TIP: You CAN remove the tape on your backsplash after EACH coat if you choose, before the concrete is dry.  This will ensure no leftover tape.  But, you’ll then need to re-tape it before each coat. I didn’t feel this was necessary for us because I knew we were going to do the backsplash after the fact.

Step 12:

Take down all of your tarps. I then suggest doing another quick once over with your broom, vacuum, and damp cloth.  You want to be sure any and all excess dust is removed from the countertop surface.

Step 13:

Allow your counters to cure for about 36 hours (or more, depending on the sealer you choose).  The Omega sealer did not require a certain “cure” time before application, so I just gave ours about 36 hours before I started in on the sealer (this is the time from the APPLICATION of the final concrete coat, not the final sanding).

Step 14:

Tape off your backsplash (and sink if necessary) again, and then SEAL! I won’t bore you with step by step instructions on the sealer we used, because honestly the Concrete Countertop Institute (the maker of Omega) has AMAZING resources if you go that route.  But basically, we mixed the sealer accordingly, and then used a 6″ high density foam roller to roll on (and off) the sealer!  Gloves were recommended too!

Omega Concrete Countertop Sealer

This sealer comes with a Part A and B that you mix together and dilute according to the instructions. It seemed a bit complex at first, but once you get started, its easy peasy!

And honestly, I HIGHLY recommend this sealer (and nope, totally not a sponsored endorsement)!  The biggest reason I recommend it is because it is EXTREMELY FORGIVING – that means, absolutely ZERO streak marks, zero bubbles, nada.

You roll and back roll this sealer on. The left half of this photo was just back rolled, and you can see that all of those little white bubbles have vanished. And the sealer does that all on it’s own! All you gotta do is be patient, back roll the sealer off, and it all evens out super nicely! Again, Concrete Countertop Institute will send you TONS of How To videos if you buy this sealer!

It went on smooth and I am super impressed with it’s stain resistance thus far (water, wine, spaghetti sauce, lemon juice have all already been spilled, and you would never know it).  Of course, you want to wipe up spills relatively quickly, but as long as you aren’t leaving a puddle of wine there for 20 minutes, you should be good.

You’ll remember that earlier I mentioned we DO already have some scratches on these, so this sealer may not be the best in terms of abrasion resistance (though I am not sure, because I don’t know how other sealers hold up).  That said, you can fix the scratches in one of two ways – either totally reseal the counters, which I may do eventually, or, use a CLEAR CAR SCRATCH REPAIR PEN (yes, you read that right), a toothpick, and a ScotchBright scrubbing pad, and you’re scratches are virtually gone! I say virtually, because like I said earlier, you can still see them slightly in certain lighting.  But is anyone going to notice them besides me?  Absolutely not!  And how easy is that??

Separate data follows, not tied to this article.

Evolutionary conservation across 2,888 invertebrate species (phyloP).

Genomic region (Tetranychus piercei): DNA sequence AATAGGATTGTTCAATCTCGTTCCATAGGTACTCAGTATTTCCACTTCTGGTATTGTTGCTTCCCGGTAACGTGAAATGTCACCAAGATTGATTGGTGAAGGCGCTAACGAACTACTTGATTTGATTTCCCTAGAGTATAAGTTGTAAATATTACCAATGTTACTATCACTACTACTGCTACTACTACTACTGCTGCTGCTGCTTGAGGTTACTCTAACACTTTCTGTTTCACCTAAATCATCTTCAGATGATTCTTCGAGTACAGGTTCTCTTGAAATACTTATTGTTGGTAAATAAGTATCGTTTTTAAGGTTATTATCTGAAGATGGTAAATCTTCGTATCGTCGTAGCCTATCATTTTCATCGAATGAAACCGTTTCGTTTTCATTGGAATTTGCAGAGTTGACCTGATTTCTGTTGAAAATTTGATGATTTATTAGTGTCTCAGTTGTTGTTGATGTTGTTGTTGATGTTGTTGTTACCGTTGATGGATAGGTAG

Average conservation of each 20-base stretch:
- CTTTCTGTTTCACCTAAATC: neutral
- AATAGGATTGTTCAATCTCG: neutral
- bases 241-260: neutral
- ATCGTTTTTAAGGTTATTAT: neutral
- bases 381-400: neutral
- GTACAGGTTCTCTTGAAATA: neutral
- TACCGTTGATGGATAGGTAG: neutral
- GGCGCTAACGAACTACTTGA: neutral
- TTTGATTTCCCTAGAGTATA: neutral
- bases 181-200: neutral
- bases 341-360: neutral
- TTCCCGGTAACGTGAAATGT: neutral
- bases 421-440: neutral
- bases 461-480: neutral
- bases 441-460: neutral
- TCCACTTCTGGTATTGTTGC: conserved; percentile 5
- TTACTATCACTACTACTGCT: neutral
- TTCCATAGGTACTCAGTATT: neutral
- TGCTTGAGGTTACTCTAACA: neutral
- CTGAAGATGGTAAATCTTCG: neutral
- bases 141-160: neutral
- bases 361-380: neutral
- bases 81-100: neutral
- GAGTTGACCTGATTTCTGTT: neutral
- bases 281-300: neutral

I will say, this sealer is a bit pricey (about $160 with the shipping).  But it is food safe, you get oodles of tutorial videos, their customer service is top notch, and most importantly, is DOES IT’S JOB!  It’s ultimately up to you when it comes to the sealer, but I cannot speak highly enough about Omega!

Step 15:

Remove the painter’s tape along the backsplash, and allow the sealer to cure for the appropriate amount of time (for Omega it is 4-7 days), and voila! You have gorgeous, conversation piece counters for VERY little money! (Don’t forget to put your sink back in if you removed it, and caulk around the edges with silicone – actually, caulk around your sink with silicone even if you DIDN’T remove it – this will make certain that the concrete and sink are seamless, and protect any little spots that may have not gotten sealed next to the sink).

Love me some fresh flowers! And now I have a pretty countertop background to photograph, too!

DIY concrete countertops

I just love them, y’all! And really, they are quite sturdy! Again, try to avoid any intense downward pressure (i.e. wine bottle opening), or dragging a heavy pot/pan across them, and you should be just fine!

budget kitchen renovation

I have not yet tried setting a hot pot on the counters yet, and honestly I probably wont be experimenting with that anytime soon. Just be safe and use a trivet or other cutting board to set anything hot on – it’s easy enough!

This was me in the middle of our backsplash decision dilemma – as you can see, we went with the arabesque! And that tutorial will be up next! 🙂

And what would a blog post be without Miss Napa making an appearance somewhere?

So what do y’all think?! Is this something you would consider trying on your own counters? I can’t say it is a PERMANENT fix, but I expect them to last at least a few years, and at that juncture we can either decide to go over them with another couple layers of concrete if we are still loving them, or we can completely replace the counters all together.  But for anyone on a serious BUDGET, this DIY is a fabulous was to transform your ugly counters into a gorgeous conversation piece in your home!

If you have questions or comments – feel free to drop them below! Until next time, my friends…

XO,

Ana